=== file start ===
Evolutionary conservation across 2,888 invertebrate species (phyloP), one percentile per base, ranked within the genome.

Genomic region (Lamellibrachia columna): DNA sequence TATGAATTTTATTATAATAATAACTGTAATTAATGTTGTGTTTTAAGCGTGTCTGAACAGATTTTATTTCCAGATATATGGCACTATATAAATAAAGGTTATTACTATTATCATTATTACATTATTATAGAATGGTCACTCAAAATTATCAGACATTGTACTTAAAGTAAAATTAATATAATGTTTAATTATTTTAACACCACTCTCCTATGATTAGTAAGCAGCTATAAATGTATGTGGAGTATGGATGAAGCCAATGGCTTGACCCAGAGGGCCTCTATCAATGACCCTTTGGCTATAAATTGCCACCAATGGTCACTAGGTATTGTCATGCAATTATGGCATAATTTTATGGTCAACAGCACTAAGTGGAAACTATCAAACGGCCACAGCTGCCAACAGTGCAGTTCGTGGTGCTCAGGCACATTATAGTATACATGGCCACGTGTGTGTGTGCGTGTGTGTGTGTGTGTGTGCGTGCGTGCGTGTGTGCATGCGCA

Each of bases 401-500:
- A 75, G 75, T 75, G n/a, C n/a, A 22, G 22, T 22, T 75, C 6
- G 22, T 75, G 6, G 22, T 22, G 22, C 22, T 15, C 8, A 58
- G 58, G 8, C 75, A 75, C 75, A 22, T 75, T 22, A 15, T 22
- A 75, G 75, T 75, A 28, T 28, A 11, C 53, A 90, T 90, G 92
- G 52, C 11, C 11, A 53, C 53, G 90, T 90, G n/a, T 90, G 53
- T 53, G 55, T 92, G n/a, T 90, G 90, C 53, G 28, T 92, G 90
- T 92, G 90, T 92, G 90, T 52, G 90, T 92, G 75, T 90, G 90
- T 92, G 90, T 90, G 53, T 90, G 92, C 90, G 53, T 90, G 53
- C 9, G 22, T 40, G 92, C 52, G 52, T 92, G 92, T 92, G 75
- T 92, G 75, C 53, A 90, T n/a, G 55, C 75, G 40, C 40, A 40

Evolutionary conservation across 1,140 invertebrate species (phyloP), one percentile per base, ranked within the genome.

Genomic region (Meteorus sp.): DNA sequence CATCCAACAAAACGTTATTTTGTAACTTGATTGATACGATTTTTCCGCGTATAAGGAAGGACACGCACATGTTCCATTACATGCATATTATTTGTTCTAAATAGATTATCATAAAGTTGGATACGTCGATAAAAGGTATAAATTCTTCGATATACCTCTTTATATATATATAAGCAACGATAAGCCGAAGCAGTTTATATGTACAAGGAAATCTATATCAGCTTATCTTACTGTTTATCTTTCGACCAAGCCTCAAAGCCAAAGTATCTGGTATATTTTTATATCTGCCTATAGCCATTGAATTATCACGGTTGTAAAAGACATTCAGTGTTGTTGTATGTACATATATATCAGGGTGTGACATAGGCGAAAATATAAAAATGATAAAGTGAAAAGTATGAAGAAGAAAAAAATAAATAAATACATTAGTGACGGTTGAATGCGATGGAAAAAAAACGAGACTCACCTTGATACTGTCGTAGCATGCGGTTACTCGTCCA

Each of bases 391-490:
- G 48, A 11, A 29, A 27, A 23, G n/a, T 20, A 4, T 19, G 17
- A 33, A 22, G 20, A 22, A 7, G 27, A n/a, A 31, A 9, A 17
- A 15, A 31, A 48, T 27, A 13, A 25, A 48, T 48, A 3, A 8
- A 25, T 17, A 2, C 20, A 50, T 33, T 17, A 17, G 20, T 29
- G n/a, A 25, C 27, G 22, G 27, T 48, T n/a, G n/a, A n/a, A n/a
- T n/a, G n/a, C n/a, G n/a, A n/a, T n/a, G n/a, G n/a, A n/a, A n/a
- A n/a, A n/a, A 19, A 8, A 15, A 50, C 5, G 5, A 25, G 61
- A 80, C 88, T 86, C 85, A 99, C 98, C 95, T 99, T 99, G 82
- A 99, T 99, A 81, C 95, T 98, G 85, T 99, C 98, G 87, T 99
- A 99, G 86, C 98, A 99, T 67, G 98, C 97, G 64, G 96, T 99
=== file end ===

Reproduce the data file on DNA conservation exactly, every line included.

Evolutionary conservation across 2,888 invertebrate species (phyloP), one percentile per base, ranked within the genome.

Genomic region (Lamellibrachia columna): DNA sequence TATGAATTTTATTATAATAATAACTGTAATTAATGTTGTGTTTTAAGCGTGTCTGAACAGATTTTATTTCCAGATATATGGCACTATATAAATAAAGGTTATTACTATTATCATTATTACATTATTATAGAATGGTCACTCAAAATTATCAGACATTGTACTTAAAGTAAAATTAATATAATGTTTAATTATTTTAACACCACTCTCCTATGATTAGTAAGCAGCTATAAATGTATGTGGAGTATGGATGAAGCCAATGGCTTGACCCAGAGGGCCTCTATCAATGACCCTTTGGCTATAAATTGCCACCAATGGTCACTAGGTATTGTCATGCAATTATGGCATAATTTTATGGTCAACAGCACTAAGTGGAAACTATCAAACGGCCACAGCTGCCAACAGTGCAGTTCGTGGTGCTCAGGCACATTATAGTATACATGGCCACGTGTGTGTGTGCGTGTGTGTGTGTGTGTGTGCGTGCGTGCGTGTGTGCATGCGCA

Each of bases 401-500:
- A 75, G 75, T 75, G n/a, C n/a, A 22, G 22, T 22, T 75, C 6
- G 22, T 75, G 6, G 22, T 22, G 22, C 22, T 15, C 8, A 58
- G 58, G 8, C 75, A 75, C 75, A 22, T 75, T 22, A 15, T 22
- A 75, G 75, T 75, A 28, T 28, A 11, C 53, A 90, T 90, G 92
- G 52, C 11, C 11, A 53, C 53, G 90, T 90, G n/a, T 90, G 53
- T 53, G 55, T 92, G n/a, T 90, G 90, C 53, G 28, T 92, G 90
- T 92, G 90, T 92, G 90, T 52, G 90, T 92, G 75, T 90, G 90
- T 92, G 90, T 90, G 53, T 90, G 92, C 90, G 53, T 90, G 53
- C 9, G 22, T 40, G 92, C 52, G 52, T 92, G 92, T 92, G 75
- T 92, G 75, C 53, A 90, T n/a, G 55, C 75, G 40, C 40, A 40

Evolutionary conservation across 1,140 invertebrate species (phyloP), one percentile per base, ranked within the genome.

Genomic region (Meteorus sp.): DNA sequence CATCCAACAAAACGTTATTTTGTAACTTGATTGATACGATTTTTCCGCGTATAAGGAAGGACACGCACATGTTCCATTACATGCATATTATTTGTTCTAAATAGATTATCATAAAGTTGGATACGTCGATAAAAGGTATAAATTCTTCGATATACCTCTTTATATATATATAAGCAACGATAAGCCGAAGCAGTTTATATGTACAAGGAAATCTATATCAGCTTATCTTACTGTTTATCTTTCGACCAAGCCTCAAAGCCAAAGTATCTGGTATATTTTTATATCTGCCTATAGCCATTGAATTATCACGGTTGTAAAAGACATTCAGTGTTGTTGTATGTACATATATATCAGGGTGTGACATAGGCGAAAATATAAAAATGATAAAGTGAAAAGTATGAAGAAGAAAAAAATAAATAAATACATTAGTGACGGTTGAATGCGATGGAAAAAAAACGAGACTCACCTTGATACTGTCGTAGCATGCGGTTACTCGTCCA

Each of bases 391-490:
- G 48, A 11, A 29, A 27, A 23, G n/a, T 20, A 4, T 19, G 17
- A 33, A 22, G 20, A 22, A 7, G 27, A n/a, A 31, A 9, A 17
- A 15, A 31, A 48, T 27, A 13, A 25, A 48, T 48, A 3, A 8
- A 25, T 17, A 2, C 20, A 50, T 33, T 17, A 17, G 20, T 29
- G n/a, A 25, C 27, G 22, G 27, T 48, T n/a, G n/a, A n/a, A n/a
- T n/a, G n/a, C n/a, G n/a, A n/a, T n/a, G n/a, G n/a, A n/a, A n/a
- A n/a, A n/a, A 19, A 8, A 15, A 50, C 5, G 5, A 25, G 61
- A 80, C 88, T 86, C 85, A 99, C 98, C 95, T 99, T 99, G 82
- A 99, T 99, A 81, C 95, T 98, G 85, T 99, C 98, G 87, T 99
- A 99, G 86, C 98, A 99, T 67, G 98, C 97, G 64, G 96, T 99